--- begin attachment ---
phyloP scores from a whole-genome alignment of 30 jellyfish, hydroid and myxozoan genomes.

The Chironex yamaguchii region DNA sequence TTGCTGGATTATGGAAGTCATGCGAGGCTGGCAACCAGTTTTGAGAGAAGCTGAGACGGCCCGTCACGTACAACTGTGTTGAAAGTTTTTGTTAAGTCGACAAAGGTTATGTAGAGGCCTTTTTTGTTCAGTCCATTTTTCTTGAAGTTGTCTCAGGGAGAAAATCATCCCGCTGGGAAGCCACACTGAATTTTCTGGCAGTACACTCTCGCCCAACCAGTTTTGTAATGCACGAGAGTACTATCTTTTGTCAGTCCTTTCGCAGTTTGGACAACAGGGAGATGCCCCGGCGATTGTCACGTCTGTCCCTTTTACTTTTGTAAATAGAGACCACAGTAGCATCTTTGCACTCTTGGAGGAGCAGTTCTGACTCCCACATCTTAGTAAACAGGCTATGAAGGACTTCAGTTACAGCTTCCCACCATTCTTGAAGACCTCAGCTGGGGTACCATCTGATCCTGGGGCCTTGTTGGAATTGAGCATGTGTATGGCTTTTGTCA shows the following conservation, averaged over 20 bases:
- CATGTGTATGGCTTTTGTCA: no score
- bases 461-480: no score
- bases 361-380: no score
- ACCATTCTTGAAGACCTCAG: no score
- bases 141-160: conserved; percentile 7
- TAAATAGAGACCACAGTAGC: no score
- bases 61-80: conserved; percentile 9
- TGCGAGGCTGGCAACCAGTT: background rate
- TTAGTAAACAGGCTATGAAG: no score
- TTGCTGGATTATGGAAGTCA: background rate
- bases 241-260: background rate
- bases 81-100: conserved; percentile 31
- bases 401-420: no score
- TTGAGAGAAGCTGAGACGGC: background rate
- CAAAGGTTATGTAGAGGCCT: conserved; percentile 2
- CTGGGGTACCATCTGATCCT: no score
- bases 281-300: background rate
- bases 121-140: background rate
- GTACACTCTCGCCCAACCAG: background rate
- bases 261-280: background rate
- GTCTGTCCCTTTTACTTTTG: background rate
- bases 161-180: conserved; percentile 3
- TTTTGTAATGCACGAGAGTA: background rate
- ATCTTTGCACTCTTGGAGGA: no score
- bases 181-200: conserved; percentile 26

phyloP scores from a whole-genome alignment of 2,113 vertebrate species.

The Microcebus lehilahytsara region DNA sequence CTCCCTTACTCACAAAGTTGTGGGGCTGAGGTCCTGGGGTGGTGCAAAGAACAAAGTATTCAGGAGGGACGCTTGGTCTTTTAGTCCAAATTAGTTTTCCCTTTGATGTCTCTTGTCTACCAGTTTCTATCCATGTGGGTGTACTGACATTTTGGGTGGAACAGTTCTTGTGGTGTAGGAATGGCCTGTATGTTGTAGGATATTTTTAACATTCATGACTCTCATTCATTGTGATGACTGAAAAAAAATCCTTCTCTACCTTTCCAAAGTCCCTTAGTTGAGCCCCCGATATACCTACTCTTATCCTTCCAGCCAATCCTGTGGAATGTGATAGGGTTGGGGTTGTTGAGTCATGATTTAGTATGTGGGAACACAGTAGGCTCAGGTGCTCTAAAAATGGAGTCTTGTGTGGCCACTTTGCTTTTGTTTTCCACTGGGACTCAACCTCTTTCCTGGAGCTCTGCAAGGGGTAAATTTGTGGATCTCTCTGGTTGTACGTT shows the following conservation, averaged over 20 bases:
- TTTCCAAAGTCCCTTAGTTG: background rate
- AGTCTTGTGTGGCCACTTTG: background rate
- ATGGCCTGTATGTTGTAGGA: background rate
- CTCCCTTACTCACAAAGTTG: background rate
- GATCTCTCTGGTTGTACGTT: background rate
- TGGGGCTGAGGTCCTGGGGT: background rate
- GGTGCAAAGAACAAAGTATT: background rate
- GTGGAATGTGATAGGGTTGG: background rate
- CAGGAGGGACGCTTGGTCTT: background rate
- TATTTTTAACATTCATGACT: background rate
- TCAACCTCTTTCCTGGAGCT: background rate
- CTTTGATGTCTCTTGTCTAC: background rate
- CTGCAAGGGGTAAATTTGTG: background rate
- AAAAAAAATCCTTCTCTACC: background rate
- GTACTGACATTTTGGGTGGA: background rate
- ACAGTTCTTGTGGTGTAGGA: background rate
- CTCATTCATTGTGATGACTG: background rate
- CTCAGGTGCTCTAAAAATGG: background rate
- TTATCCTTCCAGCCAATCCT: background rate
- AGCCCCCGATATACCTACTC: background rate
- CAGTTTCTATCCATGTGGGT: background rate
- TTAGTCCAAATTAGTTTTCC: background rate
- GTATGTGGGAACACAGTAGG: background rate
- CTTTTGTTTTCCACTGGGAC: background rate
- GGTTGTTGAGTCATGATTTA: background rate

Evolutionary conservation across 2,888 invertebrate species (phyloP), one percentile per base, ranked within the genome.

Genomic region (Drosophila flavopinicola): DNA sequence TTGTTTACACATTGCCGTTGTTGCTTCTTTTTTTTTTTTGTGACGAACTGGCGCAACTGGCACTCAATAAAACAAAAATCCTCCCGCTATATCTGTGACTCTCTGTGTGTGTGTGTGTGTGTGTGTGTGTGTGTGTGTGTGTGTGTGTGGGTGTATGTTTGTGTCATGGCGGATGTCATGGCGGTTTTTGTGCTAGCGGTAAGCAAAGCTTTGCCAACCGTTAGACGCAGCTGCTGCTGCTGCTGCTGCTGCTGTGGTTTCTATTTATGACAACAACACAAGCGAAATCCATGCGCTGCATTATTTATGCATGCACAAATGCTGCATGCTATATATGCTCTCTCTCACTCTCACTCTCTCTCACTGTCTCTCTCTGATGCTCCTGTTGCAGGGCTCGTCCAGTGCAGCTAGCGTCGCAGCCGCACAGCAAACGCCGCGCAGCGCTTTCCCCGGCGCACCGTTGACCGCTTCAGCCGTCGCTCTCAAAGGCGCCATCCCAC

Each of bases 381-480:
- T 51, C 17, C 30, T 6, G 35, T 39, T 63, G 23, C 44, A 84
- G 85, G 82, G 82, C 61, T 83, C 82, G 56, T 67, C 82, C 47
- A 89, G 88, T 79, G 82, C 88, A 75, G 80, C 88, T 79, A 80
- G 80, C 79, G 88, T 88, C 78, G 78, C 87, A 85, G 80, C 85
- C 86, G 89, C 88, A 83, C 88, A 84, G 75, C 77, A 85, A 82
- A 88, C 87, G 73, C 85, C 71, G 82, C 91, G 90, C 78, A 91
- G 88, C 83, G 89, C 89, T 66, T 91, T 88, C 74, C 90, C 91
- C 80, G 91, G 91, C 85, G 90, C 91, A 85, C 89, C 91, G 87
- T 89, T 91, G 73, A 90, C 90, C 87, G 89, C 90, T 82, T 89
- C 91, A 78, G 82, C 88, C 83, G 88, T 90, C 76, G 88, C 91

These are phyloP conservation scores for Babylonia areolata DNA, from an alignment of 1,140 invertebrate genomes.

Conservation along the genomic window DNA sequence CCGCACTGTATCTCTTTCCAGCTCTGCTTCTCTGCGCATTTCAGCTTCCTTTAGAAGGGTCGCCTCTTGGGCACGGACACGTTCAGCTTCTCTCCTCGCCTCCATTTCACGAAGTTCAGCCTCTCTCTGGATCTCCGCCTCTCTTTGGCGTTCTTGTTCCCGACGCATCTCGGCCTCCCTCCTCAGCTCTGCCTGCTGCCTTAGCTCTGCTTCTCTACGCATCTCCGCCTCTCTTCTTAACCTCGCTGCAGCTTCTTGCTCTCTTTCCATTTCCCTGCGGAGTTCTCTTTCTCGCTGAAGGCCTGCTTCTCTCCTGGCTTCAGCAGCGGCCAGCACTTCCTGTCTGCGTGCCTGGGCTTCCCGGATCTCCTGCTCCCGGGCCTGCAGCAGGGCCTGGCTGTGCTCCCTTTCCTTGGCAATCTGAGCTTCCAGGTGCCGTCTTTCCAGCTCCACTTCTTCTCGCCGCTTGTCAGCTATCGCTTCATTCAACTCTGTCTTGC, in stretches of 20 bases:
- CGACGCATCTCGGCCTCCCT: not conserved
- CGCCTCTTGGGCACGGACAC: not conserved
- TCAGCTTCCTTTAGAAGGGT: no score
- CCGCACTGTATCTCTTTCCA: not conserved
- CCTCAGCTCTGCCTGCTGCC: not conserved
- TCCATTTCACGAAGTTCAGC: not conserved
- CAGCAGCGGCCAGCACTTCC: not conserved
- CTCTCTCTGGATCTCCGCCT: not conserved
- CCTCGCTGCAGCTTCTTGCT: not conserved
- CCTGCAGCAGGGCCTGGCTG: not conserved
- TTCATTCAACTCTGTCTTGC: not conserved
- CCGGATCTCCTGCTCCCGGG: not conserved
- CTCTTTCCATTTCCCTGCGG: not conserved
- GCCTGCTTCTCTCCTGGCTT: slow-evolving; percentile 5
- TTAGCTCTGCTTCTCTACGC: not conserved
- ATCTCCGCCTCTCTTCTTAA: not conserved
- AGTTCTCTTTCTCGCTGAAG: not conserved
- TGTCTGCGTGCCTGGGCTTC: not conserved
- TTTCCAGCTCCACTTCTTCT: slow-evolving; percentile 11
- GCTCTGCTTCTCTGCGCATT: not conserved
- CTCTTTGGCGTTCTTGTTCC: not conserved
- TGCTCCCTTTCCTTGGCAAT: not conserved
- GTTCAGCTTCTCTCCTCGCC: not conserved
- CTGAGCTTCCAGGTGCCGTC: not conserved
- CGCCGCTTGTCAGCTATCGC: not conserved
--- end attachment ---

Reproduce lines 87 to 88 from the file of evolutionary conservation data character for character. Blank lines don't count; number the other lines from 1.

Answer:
- TGTCTGCGTGCCTGGGCTTC: not conserved
- TTTCCAGCTCCACTTCTTCT: slow-evolving; percentile 11